While corruption and foreign influence is very important, the line of political attack will be directed at the massive losses and monetary mismanagement Trump has incurred and engaged in.

    There’s no way he’ll continue to poll well in economic matters.

    Also, and perhaps most important, he can be branded a loser and a fraud. One-term loser Trump. He holds on to money like a drunk sailor on leave.

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  16. James Joyner says:

    @Barry:

    James, after the first paragraph of this post plus the last few posts, it’s clear that In the end, you really can’t accept reality. You have got to find or manufacture and out.

    You’re going to have to be more specific.

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  17. James Joyner says:

    @Kathy:

    There’s no way he’ll continue to poll well in economic matters.

    I can’t fathom the individual who thinks Trump is doing a bang-up job on the economy, notwithstanding the massive collapse since March, and yet is going to change his mind based on Trump’s personal finances.

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  18. Barry says:

    @Barry: james, I apologize for my bad comment. When I read more posts, I realize that I was being unfair.

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  19. Kathy says:

    @James Joyner:

    Well, the collapse since March wasn’t his fault when it happened. He’s making it worse by refusing to adopt the measures that will end the epidemic in America sooner, though, and by failing to pass another round of increased aid to those most affected.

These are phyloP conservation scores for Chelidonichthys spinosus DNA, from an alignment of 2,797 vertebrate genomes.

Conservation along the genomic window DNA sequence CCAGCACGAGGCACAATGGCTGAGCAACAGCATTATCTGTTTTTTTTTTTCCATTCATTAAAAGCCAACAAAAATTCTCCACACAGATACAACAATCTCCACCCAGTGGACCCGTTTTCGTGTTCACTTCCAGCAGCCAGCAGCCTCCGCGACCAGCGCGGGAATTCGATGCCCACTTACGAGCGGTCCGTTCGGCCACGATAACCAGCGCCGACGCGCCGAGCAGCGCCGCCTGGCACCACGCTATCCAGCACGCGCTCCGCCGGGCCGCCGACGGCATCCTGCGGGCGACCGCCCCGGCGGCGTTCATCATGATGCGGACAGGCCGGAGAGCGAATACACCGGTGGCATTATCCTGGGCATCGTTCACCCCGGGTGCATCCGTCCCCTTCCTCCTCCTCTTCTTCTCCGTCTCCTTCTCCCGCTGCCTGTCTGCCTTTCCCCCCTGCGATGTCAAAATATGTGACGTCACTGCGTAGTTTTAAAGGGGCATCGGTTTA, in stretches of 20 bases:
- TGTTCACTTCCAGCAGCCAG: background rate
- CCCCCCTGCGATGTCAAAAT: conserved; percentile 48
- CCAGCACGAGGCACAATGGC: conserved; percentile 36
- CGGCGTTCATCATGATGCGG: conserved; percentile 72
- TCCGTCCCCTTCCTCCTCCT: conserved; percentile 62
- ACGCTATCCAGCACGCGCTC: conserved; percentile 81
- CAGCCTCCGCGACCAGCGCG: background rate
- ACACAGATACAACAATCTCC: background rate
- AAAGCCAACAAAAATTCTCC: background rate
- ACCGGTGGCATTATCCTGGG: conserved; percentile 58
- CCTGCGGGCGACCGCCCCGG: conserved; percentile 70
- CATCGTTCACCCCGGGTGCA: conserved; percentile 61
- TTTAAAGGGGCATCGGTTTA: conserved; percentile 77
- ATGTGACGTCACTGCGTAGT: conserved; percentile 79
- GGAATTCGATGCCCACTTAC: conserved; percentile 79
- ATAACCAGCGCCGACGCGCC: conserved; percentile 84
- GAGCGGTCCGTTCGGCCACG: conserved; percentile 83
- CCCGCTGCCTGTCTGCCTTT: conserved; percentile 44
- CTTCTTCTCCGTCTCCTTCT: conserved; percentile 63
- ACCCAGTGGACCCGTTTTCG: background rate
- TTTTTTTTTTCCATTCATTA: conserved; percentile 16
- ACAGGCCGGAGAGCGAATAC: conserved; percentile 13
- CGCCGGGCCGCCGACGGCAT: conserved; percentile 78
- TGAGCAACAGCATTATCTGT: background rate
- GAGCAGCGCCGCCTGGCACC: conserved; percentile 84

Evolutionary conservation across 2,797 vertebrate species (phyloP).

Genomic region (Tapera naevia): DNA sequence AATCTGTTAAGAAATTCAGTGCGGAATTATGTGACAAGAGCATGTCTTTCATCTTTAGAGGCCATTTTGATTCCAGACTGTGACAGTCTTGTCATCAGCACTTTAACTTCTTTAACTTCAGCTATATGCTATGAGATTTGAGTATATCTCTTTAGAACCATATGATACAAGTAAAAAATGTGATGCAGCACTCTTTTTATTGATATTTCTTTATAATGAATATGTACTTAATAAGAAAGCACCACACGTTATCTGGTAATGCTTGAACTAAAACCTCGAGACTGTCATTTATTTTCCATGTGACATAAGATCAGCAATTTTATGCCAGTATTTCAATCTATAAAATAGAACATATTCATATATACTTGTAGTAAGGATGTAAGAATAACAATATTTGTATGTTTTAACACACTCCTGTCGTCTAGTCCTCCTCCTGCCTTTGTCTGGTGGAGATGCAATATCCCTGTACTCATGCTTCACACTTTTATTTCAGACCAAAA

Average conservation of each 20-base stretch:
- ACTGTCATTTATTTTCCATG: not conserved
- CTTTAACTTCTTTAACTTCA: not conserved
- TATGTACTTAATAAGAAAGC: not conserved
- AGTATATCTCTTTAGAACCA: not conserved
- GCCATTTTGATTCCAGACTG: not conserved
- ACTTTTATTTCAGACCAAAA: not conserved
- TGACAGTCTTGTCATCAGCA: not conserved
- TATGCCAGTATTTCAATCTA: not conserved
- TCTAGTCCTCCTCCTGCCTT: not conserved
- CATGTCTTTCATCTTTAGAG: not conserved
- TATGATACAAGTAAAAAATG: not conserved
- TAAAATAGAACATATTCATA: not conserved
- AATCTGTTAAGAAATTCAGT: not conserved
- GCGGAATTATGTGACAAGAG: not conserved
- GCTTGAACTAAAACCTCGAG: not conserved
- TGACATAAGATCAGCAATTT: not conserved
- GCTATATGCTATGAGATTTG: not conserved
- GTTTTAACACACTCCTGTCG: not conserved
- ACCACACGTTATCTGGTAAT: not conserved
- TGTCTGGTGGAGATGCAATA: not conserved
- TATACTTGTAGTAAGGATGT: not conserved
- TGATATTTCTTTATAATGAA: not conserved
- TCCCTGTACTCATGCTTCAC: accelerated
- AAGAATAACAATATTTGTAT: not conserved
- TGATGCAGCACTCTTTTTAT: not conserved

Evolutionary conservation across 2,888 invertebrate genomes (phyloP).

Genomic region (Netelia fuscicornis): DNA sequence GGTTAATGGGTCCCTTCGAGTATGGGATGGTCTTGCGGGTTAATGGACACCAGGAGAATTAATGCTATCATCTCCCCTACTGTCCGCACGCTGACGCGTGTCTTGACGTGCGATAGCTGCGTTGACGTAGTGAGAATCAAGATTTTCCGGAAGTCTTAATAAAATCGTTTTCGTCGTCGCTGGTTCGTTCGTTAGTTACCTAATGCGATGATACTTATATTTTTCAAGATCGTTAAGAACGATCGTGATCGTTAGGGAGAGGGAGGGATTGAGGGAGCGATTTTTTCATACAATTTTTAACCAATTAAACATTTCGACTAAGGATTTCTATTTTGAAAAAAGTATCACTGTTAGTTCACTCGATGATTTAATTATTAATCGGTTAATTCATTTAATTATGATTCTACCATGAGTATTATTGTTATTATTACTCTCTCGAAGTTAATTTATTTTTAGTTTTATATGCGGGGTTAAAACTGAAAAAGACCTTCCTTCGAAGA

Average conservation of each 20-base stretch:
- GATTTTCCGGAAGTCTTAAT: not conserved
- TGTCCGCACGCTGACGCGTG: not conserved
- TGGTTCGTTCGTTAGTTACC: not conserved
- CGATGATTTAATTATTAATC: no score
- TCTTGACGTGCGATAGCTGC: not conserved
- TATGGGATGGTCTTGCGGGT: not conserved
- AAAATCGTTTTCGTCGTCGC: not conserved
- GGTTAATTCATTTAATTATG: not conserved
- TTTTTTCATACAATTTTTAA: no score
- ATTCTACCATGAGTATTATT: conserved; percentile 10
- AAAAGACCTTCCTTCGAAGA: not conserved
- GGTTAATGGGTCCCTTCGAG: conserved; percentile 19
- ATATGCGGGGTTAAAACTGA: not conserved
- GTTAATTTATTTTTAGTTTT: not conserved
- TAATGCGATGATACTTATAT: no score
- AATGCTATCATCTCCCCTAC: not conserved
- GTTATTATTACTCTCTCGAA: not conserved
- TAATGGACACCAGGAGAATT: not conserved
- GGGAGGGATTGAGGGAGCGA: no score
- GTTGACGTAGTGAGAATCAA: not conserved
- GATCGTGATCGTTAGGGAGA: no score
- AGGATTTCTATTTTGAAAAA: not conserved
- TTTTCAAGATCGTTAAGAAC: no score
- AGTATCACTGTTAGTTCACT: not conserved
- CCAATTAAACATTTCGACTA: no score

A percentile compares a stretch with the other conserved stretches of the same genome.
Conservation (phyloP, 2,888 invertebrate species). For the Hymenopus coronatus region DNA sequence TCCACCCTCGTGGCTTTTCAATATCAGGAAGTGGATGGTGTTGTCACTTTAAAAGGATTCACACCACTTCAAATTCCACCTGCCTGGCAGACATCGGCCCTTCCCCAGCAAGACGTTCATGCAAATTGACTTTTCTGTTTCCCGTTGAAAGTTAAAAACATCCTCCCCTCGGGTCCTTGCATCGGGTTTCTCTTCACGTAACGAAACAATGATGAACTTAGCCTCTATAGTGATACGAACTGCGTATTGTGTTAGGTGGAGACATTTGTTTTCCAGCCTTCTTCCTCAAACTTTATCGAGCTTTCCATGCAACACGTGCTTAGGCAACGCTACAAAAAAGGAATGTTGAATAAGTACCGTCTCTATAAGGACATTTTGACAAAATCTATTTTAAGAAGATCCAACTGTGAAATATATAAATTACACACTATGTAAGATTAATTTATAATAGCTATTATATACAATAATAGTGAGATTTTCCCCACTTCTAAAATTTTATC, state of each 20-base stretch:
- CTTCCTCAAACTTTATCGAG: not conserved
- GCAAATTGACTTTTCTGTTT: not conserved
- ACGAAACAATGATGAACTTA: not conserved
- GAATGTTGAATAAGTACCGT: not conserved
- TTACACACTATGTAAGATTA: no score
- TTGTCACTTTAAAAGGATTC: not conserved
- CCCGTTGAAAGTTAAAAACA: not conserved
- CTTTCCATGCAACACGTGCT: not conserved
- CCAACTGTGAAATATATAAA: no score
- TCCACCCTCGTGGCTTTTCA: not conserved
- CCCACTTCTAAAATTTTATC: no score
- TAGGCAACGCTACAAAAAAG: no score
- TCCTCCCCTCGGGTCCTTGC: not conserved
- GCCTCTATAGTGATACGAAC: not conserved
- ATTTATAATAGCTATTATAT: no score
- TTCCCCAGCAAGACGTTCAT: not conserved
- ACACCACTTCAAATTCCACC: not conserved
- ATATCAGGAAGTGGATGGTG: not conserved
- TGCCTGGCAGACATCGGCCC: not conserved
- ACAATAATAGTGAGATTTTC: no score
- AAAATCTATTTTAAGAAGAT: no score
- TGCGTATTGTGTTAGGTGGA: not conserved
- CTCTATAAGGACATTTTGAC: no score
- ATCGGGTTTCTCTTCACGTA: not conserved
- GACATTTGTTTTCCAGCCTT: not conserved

But part of the approval he enjoyed on the economy had a lot to do with his image as a tycoon (as well as motivated reasoning and narratives by him and the GOP). A Potemkin tycoon is far less impressive.

    He may lose no ground with his base, but he probably will lose with saner Republicans and Independents.

    If the Democrats have any brains, they should make ads that showed Trump squandered the good economy he inherited from Obama by slowing it down with tariffs and letting it languish in COVID Hell, just as he squandered the money he inherited from his father. Paint him as a magnet for monetary losses.

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  20. Sleeping Dog says:

    @James Joyner:

    If you’re retired and living off your investments, the fact the market if frothy might have you believing that Trump is doing a good job. I have a couple of friends who take that position, though due to Covid and how reprehensible he is, the won’t vote for him.

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  21. Sleeping Dog says:

    @Kathy:

    My sense is that this will hurt trump on the margins. If his support dropped even 1 or 2% it would be devastating for him, even if they just stayed home.

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  22. Mikey says:

    @Kathy: They could also run some ads showing the lifestyles of middle-class Americans and the taxes they pay, followed by images of Trump’s private jet and golden toilet with the voiceover saying “and he paid $750 a year…if he paid at all.”

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  23. MarkedMan says:

    @Daryl and his brother Darryl:

    the IRS commissioner earns $100,000-200,000 per year from his properties at the Trump-branded Hawaii resort, which he purchased in 2006 before the hotel officially opened